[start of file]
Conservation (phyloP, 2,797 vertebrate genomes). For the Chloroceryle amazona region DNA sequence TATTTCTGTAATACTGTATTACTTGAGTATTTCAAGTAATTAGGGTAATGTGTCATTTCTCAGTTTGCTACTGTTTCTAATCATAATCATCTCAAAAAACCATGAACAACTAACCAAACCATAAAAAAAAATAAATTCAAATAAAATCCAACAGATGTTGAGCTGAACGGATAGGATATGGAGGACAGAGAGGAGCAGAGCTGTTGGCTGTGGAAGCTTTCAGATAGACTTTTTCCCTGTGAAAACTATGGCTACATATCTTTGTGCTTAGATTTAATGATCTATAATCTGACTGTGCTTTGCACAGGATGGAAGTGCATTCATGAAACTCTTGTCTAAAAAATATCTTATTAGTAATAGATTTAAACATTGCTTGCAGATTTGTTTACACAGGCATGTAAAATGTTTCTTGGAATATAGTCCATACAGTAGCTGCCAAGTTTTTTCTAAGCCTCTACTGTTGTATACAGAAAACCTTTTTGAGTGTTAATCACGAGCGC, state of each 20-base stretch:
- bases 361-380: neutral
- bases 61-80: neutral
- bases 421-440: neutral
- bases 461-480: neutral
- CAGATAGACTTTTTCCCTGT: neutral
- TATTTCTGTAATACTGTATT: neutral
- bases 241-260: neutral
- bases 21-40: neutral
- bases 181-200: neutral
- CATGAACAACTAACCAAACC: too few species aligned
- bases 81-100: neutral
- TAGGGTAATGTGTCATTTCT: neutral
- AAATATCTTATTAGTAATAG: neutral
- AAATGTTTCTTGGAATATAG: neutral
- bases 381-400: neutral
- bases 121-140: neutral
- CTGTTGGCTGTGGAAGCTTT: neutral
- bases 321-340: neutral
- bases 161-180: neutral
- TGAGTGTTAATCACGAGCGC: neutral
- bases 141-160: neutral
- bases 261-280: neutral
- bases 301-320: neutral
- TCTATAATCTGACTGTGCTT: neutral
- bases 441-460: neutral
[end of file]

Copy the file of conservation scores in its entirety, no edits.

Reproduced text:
Conservation (phyloP, 2,797 vertebrate genomes). For the Chloroceryle amazona region DNA sequence TATTTCTGTAATACTGTATTACTTGAGTATTTCAAGTAATTAGGGTAATGTGTCATTTCTCAGTTTGCTACTGTTTCTAATCATAATCATCTCAAAAAACCATGAACAACTAACCAAACCATAAAAAAAAATAAATTCAAATAAAATCCAACAGATGTTGAGCTGAACGGATAGGATATGGAGGACAGAGAGGAGCAGAGCTGTTGGCTGTGGAAGCTTTCAGATAGACTTTTTCCCTGTGAAAACTATGGCTACATATCTTTGTGCTTAGATTTAATGATCTATAATCTGACTGTGCTTTGCACAGGATGGAAGTGCATTCATGAAACTCTTGTCTAAAAAATATCTTATTAGTAATAGATTTAAACATTGCTTGCAGATTTGTTTACACAGGCATGTAAAATGTTTCTTGGAATATAGTCCATACAGTAGCTGCCAAGTTTTTTCTAAGCCTCTACTGTTGTATACAGAAAACCTTTTTGAGTGTTAATCACGAGCGC, state of each 20-base stretch:
- bases 361-380: neutral
- bases 61-80: neutral
- bases 421-440: neutral
- bases 461-480: neutral
- CAGATAGACTTTTTCCCTGT: neutral
- TATTTCTGTAATACTGTATT: neutral
- bases 241-260: neutral
- bases 21-40: neutral
- bases 181-200: neutral
- CATGAACAACTAACCAAACC: too few species aligned
- bases 81-100: neutral
- TAGGGTAATGTGTCATTTCT: neutral
- AAATATCTTATTAGTAATAG: neutral
- AAATGTTTCTTGGAATATAG: neutral
- bases 381-400: neutral
- bases 121-140: neutral
- CTGTTGGCTGTGGAAGCTTT: neutral
- bases 321-340: neutral
- bases 161-180: neutral
- TGAGTGTTAATCACGAGCGC: neutral
- bases 141-160: neutral
- bases 261-280: neutral
- bases 301-320: neutral
- TCTATAATCTGACTGTGCTT: neutral
- bases 441-460: neutral